April 2024 UK Banking App Rankings and Insights Session

Key Points: Short on time? Skip to these points in the video:

We were keen to  mention  a lot with regard to the UK market this month. Following the UK market overview we have 3 key topics covered as indicated below.

  1. Identifying budding issues in your banking app (05:40)
  2. Why analyse online app review data (07:56)
  3. How to stay on top of your game when launching a new app version. (16:42)

Executive Summary

Market Overview: Tracking Key Players

In the UK, we track the performance of 20 banks and financial institutions by using the Engaged Customer Score, based on online app reviews from Google Play and the App Store. This metric combines ratings and comments to understand user satisfaction and pinpoint issues.

  • Lloyds Bank has maintained a stable performance since January 2023, with a brief dip from December 2023 to February 2024. Currently, their Engaged Customer Score is around 4.5 out of 5, positioning them as the market leaders
  • Barclays has shown improvement since November 2023, often scoring close to or better than Lloyds in recent months
  • Capital One After a decline since January 2024, Capital One saw a partial recovery in April, with their score rising to around 4
  • Santander experienced a notable drop in user experience in April, the most significant decline seen in the past 16 months
  • Virgin Money's performance has been declining over the past few months, with a significant drop in April. We'll explore the reasons behind this decline in more detail below.

Identifying Budding Issues

Virgin Money's Decline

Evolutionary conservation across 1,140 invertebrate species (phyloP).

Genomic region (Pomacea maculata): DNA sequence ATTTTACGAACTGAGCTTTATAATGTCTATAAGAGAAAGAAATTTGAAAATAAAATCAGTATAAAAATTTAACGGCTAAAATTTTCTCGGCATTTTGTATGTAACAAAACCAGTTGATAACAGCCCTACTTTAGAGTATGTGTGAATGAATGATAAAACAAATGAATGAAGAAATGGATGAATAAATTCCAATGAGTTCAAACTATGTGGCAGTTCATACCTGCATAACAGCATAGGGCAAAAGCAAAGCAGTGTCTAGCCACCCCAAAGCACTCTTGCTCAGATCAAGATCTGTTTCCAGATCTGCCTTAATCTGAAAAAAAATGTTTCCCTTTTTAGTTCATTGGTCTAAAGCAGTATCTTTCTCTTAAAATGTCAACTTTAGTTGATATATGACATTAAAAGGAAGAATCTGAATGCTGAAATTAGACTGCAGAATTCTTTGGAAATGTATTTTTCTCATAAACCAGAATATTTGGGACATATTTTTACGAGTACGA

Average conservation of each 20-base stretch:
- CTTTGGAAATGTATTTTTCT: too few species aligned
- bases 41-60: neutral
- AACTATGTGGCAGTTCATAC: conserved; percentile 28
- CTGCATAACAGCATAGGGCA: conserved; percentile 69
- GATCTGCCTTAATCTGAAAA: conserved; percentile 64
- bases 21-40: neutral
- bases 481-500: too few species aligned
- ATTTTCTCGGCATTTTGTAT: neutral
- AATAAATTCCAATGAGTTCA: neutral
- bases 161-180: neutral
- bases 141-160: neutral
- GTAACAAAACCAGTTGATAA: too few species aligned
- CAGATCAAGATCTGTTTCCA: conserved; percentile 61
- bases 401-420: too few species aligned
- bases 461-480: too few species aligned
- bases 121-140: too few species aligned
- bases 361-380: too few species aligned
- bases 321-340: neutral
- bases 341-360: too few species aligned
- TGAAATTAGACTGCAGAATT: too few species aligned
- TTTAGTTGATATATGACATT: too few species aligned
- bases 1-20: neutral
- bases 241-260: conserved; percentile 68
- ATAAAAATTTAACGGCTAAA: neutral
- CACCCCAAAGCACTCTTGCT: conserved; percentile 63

Virgin Money's Engaged Customer Score dropped from 3.7 in February to 3.0 in April. Analysis reveals that 34% of users rated the app low on Reliability and Stability in April, with feedback on these issues correlating with the decline.

Emerging Concerns

Initial analysis using Touchpoint Group’s Ipiphany platform highlighted key themes in user feedback, including "change bank," indicating potential customer attrition. Comments such as "used to be good, not been able to get into it for a week" and "going to change banks'' emphasise this trend. Early flagging of issues leading to retention risk and churn can enable banks to tackle issues fast and retain more customers.

Third-Party Data Sharing

An emerging issue for Virgin Money involves concerns about third-party data sharing. Users reported being required to agree to data sharing to use the app, causing alarm and dissatisfaction. Most feedback on this issue came in the last week of April. This was aligned with a version release that forced customers to accept the new terms and conditions, and some customers were alarmed to see it included the requirement to share some of their data with third parties.

The terms and conditions relating to third-party data sharing may not have been new at all, but rather, recently picked up and become an issue for app users with the release of the new version of the app and associated request/requirement to read and accept the T’s & C’s. 

Having access to the Ipiphany platform, data and reporting would create alerts early and allow Virgin Money to both respond in the comments to address concerns and also develop a communication strategy to mitigate risk around this becoming a bigger issue than it needs to be.

Why Analyse Online App Reviews?

Sensitivity to User Experience Changes

Online app reviews provide sensitive and unsolicited feedback, making them critical for understanding user experience. For instance, a spike in reviews for Santander coincided with the launch of version 5.2.1, highlighting the immediate impact of app updates.

Granular Insights

Analysing reviews by versions and key themes helps identify specific issues. For Santander, the new version saw increased reports of Reliability, Design, and Authentication issues, leading to a drop in the Engaged Customer Score from 3.5 to 2.